Our TV screens have been invaded. Every election cycle has ads hailing politicians as the noble saviors of this great, yet sadly weakened nation.
But if we are to have such awe-inspiring heroes, they’ll need some dastardly villains to face off against. The opposing party disagrees with us, so we must show the people how horrible they truly are.
Even if we disagree with politicians, it is hard to make them appear completely abhorrent. Unless we just twist the facts and use appeals to emotion, attacking the candidates directly instead of their ideals or plans.
Attack ads are nothing new. The first notable example, often claimed as the turning point for this medium, occurred back in 1964, when Lyndon B. Johnson ran an ad against his Republican opponent. The ad showed a little girl picking flowers, with a countdown narrated over her actions. When the countdown hit zero, a nuclear explosion went off, implying that choosing Johnson’s opponent would lead to nuclear war.
This ad became notable not necessarily for the content, but because it expanded well beyond its original scope. Media outlets started to cover it as news, which brought the attention of the public. It became news and impacted public opinion.
Nowadays with the mass creation of Super PACs (Political Action Committees) flooding millions of dollars into political ad campaigns, these kinds of ads are more widespread than ever.
Just like in 1964, notable attack ads today get hosted on a variety of network and cable TV news channels. This magnifies their impact, said Kathleen Hall Jamieson, director of the Annenberg Public Policy Center at the University of Pennsylvania in an interview with NPR.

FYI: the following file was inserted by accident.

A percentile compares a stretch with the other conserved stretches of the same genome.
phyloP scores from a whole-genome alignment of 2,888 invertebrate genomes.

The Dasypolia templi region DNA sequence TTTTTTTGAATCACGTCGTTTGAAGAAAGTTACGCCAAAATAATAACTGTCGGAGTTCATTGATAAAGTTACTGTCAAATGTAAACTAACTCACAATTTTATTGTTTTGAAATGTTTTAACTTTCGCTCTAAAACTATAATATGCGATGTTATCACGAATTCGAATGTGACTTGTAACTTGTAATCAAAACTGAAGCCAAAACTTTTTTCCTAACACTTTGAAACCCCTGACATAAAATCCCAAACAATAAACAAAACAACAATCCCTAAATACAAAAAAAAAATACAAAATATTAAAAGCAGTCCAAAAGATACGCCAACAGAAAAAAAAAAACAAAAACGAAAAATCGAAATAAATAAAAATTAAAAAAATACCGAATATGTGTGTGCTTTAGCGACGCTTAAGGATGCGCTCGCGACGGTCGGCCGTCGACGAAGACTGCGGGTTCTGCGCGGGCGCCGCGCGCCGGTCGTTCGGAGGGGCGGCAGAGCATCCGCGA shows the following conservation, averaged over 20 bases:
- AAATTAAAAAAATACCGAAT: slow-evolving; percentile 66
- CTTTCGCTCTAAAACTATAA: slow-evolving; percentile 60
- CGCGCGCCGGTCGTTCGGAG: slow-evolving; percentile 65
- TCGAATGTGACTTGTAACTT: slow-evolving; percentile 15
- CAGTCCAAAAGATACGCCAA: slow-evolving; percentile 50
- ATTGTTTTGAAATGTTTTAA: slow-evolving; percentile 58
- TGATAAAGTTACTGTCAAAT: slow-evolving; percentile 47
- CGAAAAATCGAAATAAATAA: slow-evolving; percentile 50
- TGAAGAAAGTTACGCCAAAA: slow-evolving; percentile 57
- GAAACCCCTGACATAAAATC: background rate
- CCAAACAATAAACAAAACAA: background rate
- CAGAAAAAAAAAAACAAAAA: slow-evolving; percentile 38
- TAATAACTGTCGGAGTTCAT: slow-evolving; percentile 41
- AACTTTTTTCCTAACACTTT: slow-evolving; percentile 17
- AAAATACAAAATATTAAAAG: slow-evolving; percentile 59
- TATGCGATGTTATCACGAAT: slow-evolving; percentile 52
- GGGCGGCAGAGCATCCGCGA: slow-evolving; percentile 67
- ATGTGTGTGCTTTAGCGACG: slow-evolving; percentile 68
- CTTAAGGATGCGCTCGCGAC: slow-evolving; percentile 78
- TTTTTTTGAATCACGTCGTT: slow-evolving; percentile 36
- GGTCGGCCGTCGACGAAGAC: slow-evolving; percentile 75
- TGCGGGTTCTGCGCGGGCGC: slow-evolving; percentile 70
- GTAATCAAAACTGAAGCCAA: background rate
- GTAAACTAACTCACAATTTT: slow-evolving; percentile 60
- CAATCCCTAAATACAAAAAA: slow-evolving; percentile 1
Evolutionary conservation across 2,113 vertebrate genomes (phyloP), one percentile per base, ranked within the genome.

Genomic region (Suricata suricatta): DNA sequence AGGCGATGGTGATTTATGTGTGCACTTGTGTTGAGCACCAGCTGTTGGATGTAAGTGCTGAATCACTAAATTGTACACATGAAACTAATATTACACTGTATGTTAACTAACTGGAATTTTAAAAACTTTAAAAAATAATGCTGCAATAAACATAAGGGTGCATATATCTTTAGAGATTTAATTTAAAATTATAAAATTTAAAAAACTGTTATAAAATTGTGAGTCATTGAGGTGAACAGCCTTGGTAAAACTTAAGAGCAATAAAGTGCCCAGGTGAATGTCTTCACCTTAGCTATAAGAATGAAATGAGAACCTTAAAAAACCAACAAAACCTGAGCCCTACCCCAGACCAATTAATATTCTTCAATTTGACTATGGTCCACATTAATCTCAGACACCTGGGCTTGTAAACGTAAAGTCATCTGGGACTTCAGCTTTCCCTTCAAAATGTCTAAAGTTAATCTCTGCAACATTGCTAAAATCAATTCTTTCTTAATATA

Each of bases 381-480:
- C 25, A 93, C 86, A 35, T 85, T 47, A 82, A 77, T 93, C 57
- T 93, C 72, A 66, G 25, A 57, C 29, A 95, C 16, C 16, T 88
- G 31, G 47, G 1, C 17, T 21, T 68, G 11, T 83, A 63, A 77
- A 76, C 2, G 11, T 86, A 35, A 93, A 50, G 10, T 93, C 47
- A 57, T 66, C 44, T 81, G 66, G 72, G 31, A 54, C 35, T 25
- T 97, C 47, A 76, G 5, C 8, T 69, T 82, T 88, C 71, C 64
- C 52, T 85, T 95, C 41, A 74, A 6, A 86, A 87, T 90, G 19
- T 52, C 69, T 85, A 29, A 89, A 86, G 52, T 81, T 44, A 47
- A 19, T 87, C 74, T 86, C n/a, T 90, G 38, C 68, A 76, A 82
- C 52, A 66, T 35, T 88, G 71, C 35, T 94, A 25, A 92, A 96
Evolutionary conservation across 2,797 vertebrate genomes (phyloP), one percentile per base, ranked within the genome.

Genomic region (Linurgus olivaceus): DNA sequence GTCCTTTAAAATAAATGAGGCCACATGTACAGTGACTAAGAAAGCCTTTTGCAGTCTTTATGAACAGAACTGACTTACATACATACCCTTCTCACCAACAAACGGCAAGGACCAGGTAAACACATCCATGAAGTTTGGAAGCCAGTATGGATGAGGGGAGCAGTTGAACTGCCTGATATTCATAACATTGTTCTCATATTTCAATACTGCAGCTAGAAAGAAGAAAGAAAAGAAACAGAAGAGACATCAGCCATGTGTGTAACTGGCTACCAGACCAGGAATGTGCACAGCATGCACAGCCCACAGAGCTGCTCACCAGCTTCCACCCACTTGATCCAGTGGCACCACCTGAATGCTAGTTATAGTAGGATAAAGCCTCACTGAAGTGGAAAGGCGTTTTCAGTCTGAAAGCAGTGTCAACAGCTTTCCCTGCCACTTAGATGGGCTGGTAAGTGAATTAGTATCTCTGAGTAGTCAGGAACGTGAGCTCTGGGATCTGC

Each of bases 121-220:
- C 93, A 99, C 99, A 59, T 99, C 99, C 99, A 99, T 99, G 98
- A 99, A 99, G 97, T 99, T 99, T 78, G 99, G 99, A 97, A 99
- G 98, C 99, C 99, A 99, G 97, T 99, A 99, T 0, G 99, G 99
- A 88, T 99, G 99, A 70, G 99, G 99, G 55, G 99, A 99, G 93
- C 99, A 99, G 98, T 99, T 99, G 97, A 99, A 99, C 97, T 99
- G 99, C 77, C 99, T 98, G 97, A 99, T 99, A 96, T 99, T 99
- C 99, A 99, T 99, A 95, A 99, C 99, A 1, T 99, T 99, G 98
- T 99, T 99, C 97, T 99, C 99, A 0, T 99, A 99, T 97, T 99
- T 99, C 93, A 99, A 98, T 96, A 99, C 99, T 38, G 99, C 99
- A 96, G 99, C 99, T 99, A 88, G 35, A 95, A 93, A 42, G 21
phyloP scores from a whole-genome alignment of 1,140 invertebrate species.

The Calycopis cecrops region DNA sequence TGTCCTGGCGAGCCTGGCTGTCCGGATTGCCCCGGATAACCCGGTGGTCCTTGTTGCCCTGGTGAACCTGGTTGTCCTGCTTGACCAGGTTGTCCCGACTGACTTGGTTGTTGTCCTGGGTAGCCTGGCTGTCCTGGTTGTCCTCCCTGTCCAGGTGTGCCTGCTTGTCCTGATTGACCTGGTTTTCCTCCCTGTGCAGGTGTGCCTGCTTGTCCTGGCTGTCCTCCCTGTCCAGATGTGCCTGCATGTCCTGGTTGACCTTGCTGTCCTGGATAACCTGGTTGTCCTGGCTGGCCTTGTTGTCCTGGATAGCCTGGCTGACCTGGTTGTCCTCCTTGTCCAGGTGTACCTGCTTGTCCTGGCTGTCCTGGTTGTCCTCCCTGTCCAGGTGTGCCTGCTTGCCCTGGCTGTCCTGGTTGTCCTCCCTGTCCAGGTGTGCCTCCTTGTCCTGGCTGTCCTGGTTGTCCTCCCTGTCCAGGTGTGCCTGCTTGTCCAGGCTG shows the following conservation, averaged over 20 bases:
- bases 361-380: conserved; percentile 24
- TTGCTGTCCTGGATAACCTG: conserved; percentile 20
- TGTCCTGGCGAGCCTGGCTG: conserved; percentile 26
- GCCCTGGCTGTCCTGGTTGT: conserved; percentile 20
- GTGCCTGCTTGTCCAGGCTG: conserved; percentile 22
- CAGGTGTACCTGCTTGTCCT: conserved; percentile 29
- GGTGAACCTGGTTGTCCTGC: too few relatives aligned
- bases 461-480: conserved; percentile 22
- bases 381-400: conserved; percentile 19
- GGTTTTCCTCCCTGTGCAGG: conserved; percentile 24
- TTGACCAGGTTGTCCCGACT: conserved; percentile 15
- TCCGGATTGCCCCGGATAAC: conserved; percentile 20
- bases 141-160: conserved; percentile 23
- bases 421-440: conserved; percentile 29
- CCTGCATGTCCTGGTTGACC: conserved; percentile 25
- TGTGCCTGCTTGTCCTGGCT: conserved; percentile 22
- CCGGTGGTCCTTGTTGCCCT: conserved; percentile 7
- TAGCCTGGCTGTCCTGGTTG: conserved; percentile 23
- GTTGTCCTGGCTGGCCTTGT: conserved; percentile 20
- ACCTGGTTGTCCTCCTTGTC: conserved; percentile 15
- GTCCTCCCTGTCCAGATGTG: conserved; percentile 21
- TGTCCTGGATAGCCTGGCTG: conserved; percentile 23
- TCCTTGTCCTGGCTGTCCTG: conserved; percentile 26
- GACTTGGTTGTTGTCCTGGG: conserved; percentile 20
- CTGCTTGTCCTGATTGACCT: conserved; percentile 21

Super PACs add to the issue by creating a buffer between politicians and those who would try to hold them accountable for their actions.
Since a Super PAC can attack anyone and is not officially sponsored by a candidate, there are almost no consequences. If the ad receives criticism, it can be shifted from the candidate onto the Super PAC. If the ad is a success, the opponent is hurt and the candidate uplifted.
The problem is America does not want or need its politicians having a slap-fight over the airwaves. Talk about the issues. Talk about the facts. Talk about what you are going to do to help this country.
Stop using rhetoric-infused hyperbole. Stop talking about how your opponent once caused everyone in America to lose their jobs based on some dodgy statistics you twisted to fit your campaign.
Stop wasting our time.
Most people will agree that these ads are distasteful and represent the problems with politics today. So why do they still exist?
Part of the problem is that these ads tend to stick in people’s minds. We remember the negative things more easily than the positive.
The other side of the issue is how much media representation they get. On the same previously mentioned NPR broadcast, Vin Weber, a Republican consultant and former member of Congress talked about an ad against John Kerry in 2004. Although the ad was only broadcast to about 1 percent of the population, almost 80 percent claimed they had seen it, due to the amount of coverage it had been given by the media.
Just because a tactic is effective at persuading people does not make it ethically acceptable, or a good argument in a campaign. Attack ads make politicians seem dirty, and they don’t seem too eager to escape the stereotype.